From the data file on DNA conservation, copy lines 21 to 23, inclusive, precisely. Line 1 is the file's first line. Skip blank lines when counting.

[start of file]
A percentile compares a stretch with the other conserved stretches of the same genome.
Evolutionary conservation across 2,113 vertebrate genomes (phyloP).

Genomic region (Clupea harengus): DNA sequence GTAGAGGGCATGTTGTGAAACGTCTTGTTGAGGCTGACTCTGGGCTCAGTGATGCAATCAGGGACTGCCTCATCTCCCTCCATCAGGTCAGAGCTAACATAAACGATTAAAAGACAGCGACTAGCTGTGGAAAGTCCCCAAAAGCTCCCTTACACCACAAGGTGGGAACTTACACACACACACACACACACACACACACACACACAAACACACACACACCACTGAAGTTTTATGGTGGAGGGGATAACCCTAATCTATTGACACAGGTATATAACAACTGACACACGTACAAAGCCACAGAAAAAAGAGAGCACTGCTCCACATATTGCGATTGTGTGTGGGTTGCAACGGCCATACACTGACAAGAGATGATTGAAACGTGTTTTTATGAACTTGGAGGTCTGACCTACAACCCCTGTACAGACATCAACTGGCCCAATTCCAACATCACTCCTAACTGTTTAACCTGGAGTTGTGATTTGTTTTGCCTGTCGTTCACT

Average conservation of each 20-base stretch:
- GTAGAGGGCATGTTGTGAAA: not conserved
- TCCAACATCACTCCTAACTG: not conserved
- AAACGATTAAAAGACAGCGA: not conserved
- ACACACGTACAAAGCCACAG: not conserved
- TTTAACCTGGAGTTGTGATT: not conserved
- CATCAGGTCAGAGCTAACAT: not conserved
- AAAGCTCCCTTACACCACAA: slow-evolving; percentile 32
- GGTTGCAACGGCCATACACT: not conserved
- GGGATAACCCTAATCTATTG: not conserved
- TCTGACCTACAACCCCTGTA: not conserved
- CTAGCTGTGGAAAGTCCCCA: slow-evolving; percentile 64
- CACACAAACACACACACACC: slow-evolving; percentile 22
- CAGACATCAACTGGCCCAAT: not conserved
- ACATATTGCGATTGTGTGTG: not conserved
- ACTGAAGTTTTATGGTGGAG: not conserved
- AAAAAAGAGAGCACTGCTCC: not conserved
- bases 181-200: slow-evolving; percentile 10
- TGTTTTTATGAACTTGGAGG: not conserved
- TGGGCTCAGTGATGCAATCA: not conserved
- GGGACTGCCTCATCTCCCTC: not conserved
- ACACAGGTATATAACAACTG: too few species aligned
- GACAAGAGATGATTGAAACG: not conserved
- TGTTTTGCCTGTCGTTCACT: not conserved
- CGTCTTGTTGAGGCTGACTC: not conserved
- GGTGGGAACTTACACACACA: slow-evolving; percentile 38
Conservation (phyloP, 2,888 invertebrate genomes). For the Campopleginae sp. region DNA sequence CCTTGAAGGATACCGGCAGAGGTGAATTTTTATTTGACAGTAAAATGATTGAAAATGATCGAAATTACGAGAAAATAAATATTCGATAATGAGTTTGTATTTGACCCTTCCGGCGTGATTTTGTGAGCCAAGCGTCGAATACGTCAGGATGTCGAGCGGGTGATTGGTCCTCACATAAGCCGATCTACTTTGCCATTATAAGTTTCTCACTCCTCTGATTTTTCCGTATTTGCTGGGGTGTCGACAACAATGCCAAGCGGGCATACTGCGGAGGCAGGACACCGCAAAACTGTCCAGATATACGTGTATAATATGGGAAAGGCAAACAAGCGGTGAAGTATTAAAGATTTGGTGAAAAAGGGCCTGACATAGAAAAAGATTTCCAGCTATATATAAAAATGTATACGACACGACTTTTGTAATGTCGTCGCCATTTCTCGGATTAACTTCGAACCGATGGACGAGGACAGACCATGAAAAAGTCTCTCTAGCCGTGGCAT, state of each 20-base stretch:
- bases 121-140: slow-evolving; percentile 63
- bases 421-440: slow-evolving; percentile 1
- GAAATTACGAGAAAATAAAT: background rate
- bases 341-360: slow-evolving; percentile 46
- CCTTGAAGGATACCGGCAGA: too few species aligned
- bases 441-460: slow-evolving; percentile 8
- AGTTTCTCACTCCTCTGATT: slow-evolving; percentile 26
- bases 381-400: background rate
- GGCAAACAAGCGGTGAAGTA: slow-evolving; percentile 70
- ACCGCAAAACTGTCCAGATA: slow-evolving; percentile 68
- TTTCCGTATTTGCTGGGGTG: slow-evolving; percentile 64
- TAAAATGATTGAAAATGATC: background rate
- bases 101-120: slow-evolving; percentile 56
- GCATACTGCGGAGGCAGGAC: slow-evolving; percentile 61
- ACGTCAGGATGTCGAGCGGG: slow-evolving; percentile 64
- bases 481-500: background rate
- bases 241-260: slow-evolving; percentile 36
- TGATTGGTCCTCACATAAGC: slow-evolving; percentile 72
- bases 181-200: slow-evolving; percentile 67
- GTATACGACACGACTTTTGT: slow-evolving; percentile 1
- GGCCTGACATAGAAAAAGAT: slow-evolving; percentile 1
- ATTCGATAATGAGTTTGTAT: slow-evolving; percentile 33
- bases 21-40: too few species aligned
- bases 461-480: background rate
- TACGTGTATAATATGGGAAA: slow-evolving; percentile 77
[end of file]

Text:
- bases 181-200: slow-evolving; percentile 10
- TGTTTTTATGAACTTGGAGG: not conserved
- TGGGCTCAGTGATGCAATCA: not conserved